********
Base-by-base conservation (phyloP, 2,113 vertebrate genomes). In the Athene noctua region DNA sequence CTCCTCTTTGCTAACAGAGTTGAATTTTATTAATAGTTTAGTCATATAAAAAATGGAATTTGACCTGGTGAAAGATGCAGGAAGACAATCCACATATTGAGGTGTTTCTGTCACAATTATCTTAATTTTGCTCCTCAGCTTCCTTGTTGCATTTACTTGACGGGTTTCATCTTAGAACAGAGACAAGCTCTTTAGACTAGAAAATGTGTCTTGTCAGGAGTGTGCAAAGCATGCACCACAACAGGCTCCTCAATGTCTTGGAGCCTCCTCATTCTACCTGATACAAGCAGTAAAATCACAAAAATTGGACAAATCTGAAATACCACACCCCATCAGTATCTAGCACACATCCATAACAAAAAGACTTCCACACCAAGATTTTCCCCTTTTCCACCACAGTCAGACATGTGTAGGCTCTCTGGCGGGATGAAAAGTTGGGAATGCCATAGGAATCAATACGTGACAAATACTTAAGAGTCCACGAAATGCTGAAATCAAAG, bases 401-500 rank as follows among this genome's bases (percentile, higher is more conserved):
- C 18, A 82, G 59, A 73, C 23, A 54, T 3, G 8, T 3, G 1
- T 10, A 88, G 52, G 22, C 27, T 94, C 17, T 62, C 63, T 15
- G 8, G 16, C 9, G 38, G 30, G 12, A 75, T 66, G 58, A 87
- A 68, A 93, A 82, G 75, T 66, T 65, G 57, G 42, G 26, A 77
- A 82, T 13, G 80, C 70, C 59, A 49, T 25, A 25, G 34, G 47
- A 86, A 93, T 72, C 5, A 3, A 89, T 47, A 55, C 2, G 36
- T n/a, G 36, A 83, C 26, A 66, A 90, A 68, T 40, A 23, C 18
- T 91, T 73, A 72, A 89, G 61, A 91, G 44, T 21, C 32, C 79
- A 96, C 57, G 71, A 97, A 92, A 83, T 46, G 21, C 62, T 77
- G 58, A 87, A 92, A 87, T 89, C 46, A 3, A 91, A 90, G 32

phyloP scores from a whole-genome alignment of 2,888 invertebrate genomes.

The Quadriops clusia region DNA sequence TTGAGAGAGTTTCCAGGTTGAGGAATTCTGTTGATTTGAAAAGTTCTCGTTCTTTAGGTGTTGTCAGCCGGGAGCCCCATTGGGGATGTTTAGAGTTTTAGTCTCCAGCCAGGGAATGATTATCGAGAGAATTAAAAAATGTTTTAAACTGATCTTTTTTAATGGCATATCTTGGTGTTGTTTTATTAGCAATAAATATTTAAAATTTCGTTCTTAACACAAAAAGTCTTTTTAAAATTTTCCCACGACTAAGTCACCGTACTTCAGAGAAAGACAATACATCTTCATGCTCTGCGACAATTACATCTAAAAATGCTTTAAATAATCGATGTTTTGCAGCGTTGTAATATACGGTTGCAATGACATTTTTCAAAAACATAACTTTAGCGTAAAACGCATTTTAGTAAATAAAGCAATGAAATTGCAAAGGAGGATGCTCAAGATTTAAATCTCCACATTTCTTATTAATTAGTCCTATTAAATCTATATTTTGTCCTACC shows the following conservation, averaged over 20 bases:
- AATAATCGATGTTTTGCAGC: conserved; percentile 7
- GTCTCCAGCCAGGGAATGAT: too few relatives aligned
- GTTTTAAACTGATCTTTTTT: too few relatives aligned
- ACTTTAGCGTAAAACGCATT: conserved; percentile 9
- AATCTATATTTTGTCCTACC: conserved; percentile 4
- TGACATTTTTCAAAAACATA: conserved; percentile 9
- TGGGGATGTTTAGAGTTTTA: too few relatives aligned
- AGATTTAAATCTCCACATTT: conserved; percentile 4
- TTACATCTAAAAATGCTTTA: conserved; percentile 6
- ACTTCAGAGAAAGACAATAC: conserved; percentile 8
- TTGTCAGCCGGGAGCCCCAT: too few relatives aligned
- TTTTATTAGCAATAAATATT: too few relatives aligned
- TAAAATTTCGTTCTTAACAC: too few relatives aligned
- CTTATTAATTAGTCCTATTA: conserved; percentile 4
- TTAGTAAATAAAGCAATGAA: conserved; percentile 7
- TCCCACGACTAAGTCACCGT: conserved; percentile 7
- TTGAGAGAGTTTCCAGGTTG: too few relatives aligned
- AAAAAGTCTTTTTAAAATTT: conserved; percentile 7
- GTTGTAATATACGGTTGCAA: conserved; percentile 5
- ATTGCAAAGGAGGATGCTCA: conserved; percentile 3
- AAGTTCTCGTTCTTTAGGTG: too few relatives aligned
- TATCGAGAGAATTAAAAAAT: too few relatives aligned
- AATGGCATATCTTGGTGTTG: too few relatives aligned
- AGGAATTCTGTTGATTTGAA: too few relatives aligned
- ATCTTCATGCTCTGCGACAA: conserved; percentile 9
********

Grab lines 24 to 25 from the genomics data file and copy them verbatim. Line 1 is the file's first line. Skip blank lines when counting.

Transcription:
- TTGTCAGCCGGGAGCCCCAT: too few relatives aligned
- TTTTATTAGCAATAAATATT: too few relatives aligned